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Joint interdisciplinary work by OSC members now published

"The multiplicity of analysis strategies jeopardizes replicability: Lessons learned across disciplines" by S. Hoffmann, F. Schönbrodt, R. Elsas, R. Wilson, U. Strasser and A. Boulesteix

21.04.2021 at 12:00 

Available from The Royal Society Publishing, DOI: 10.1098/rsos.201925

This work was conducted by a multidisciplinary team uniting the managing director and two scientific board members of the Open Science Center (OSC) of the LMU Munich. This collaboration results in a diverse list of authors from psychology, epidemiology, finance, hydroclimatology and statistics. It is part of the OSC's mission that members collaborate interdisciplinary to examine topics related to Open Science and good research practices. An outcome of this publication is a list of concrete suggestions how to handle the multiplicity of possible data analysis strategies. The uncertainty concerning the best analytic approach often appears conducting empirical studies across different disciplines. The paper illustrates the problem (Figure 2) and systematizes a wide range of available solutions (Figure 4).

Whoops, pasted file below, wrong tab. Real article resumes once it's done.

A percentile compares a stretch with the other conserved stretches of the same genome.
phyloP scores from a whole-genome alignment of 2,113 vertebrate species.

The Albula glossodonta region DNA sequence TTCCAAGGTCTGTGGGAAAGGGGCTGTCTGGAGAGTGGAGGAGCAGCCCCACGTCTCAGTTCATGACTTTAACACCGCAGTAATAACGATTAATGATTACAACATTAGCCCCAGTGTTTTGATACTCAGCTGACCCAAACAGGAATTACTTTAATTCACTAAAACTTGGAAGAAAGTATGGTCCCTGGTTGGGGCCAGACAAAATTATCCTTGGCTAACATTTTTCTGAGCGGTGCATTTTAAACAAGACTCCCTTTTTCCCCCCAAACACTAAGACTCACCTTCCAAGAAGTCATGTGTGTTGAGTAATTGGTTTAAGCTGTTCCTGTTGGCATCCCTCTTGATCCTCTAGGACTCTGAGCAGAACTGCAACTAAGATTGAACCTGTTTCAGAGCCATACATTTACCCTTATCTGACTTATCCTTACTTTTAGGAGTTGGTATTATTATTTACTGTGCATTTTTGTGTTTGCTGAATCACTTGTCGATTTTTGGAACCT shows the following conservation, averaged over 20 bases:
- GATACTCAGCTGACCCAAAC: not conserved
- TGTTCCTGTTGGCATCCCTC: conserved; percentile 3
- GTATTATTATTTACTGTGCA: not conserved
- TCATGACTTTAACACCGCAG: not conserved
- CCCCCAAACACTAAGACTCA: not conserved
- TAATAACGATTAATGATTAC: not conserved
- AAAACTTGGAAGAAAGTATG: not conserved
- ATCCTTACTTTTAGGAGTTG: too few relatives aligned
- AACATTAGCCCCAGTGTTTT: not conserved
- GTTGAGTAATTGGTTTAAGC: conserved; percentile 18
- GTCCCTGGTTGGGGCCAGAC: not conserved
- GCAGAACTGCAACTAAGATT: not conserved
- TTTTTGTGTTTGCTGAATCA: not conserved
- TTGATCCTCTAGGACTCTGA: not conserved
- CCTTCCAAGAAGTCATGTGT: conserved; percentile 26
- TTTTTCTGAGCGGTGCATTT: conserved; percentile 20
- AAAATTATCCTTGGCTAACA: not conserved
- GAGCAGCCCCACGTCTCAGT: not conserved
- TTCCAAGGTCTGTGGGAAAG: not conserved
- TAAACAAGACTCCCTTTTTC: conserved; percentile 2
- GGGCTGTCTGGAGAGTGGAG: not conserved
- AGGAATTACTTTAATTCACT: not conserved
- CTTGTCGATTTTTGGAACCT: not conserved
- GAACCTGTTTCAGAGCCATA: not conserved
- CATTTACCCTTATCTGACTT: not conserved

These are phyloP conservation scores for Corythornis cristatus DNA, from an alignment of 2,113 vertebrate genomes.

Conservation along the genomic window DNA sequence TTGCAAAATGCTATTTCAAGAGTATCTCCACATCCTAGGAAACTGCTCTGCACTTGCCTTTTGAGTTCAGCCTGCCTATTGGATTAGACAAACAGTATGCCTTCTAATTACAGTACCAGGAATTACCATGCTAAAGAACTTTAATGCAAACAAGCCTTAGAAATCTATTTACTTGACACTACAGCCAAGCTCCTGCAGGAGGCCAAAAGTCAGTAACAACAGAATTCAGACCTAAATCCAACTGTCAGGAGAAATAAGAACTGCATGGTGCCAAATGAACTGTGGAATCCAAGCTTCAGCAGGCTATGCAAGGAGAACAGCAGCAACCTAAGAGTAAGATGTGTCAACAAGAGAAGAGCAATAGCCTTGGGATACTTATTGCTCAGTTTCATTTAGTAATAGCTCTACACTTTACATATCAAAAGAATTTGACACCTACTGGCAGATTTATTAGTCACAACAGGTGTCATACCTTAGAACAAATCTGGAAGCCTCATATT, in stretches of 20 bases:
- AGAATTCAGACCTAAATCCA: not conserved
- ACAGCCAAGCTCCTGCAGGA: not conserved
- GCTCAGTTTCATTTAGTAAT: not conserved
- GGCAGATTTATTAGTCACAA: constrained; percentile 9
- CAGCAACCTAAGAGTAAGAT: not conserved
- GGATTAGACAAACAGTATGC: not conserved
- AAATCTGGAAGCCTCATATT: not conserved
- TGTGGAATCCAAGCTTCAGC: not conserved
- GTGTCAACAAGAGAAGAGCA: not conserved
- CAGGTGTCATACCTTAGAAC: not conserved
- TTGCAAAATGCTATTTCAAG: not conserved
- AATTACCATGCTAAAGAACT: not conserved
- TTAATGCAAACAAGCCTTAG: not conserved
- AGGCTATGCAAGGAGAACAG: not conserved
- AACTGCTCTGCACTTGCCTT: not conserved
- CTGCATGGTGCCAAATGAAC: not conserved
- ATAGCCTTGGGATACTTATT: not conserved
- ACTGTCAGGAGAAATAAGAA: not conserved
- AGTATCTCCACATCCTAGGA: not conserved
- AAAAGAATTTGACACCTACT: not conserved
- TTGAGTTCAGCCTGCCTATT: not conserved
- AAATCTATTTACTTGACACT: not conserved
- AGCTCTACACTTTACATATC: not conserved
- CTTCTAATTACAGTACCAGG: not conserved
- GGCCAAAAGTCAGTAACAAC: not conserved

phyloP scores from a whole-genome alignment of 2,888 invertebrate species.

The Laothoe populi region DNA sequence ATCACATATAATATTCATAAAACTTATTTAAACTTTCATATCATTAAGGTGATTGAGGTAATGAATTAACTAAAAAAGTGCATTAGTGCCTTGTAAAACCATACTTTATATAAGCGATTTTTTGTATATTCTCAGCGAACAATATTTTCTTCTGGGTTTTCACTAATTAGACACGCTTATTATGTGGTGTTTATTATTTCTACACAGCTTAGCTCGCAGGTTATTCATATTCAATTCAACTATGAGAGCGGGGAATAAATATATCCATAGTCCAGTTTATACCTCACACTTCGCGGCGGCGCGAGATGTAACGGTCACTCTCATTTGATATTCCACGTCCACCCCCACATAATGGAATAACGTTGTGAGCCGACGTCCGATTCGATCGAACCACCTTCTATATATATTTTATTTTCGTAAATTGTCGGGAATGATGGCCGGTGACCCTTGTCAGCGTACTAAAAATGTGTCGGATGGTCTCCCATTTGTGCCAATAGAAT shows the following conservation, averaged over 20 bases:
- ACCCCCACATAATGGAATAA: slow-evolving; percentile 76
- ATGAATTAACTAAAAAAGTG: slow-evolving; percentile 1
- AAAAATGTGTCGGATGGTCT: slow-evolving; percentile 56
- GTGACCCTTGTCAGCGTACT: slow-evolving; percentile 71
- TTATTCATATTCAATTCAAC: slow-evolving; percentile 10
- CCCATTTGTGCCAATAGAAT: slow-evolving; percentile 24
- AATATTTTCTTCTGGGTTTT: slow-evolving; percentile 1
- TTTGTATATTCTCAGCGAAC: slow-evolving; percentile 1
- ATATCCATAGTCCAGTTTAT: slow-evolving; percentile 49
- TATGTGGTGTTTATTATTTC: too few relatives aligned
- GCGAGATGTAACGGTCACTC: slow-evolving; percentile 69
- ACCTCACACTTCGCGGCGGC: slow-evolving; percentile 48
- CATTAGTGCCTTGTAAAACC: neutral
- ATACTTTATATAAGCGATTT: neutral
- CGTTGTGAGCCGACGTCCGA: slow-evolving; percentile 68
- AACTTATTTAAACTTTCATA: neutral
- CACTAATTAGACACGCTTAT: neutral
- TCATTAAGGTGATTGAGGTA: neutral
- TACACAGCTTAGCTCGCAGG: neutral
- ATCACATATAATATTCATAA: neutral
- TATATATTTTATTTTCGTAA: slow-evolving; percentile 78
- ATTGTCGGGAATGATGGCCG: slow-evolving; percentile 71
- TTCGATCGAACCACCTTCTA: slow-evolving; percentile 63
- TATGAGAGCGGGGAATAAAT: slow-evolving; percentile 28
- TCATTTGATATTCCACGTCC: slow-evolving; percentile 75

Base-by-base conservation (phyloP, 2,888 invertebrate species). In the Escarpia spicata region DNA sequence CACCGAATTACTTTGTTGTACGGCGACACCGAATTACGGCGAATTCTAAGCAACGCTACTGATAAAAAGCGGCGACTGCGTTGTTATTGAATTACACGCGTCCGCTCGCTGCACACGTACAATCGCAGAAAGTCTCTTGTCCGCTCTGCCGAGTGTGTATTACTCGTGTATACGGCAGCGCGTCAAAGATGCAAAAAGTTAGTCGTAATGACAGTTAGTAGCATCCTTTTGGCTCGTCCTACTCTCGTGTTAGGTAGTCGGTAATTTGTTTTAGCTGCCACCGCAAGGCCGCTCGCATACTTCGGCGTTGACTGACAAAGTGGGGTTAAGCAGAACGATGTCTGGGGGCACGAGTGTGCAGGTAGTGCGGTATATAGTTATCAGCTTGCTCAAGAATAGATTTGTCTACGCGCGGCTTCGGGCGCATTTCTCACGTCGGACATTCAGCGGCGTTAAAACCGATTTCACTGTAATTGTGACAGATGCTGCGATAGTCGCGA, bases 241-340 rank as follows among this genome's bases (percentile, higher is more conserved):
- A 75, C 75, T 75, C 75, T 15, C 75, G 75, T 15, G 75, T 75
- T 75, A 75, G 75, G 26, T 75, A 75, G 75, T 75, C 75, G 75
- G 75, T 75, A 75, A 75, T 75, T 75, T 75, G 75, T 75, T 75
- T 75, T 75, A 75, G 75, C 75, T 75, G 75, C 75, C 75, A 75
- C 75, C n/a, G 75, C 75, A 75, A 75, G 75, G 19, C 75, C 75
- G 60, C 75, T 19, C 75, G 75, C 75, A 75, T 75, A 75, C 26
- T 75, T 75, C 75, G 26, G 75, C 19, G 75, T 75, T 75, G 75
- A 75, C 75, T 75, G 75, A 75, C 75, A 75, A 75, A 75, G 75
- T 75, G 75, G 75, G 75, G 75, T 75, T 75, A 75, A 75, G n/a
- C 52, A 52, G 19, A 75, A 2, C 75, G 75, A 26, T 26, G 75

For a given research question, there are usually a large variety of possible analysis strategies acceptable according to the scientific standards of the field, and there are concerns that this multiplicity of analysis strategies plays an important role in the non-replicability of research findings. Here, we define a general framework on common sources of uncertainty arising in computational analyses that lead to this multiplicity, and apply this framework within an overview of approaches proposed across disciplines to address the issue. Armed with this framework, and a set of recommendations derived therefrom, researchers will be able to recognize strategies applicable to their field and use them to generate findings more likely to be replicated in future studies, ultimately improving the credibility of the scientific process.


Figure 2: Sources of uncertainty in explanatory, mechanistic predictive and agnostic predictive modelling.


Figure 4: Overview of solutions to the replication crisis which address the multiplicity of analysis strategies by reducing, reporting, integrating or accepting uncertainty. For an interactive version of this graphic with assorted references see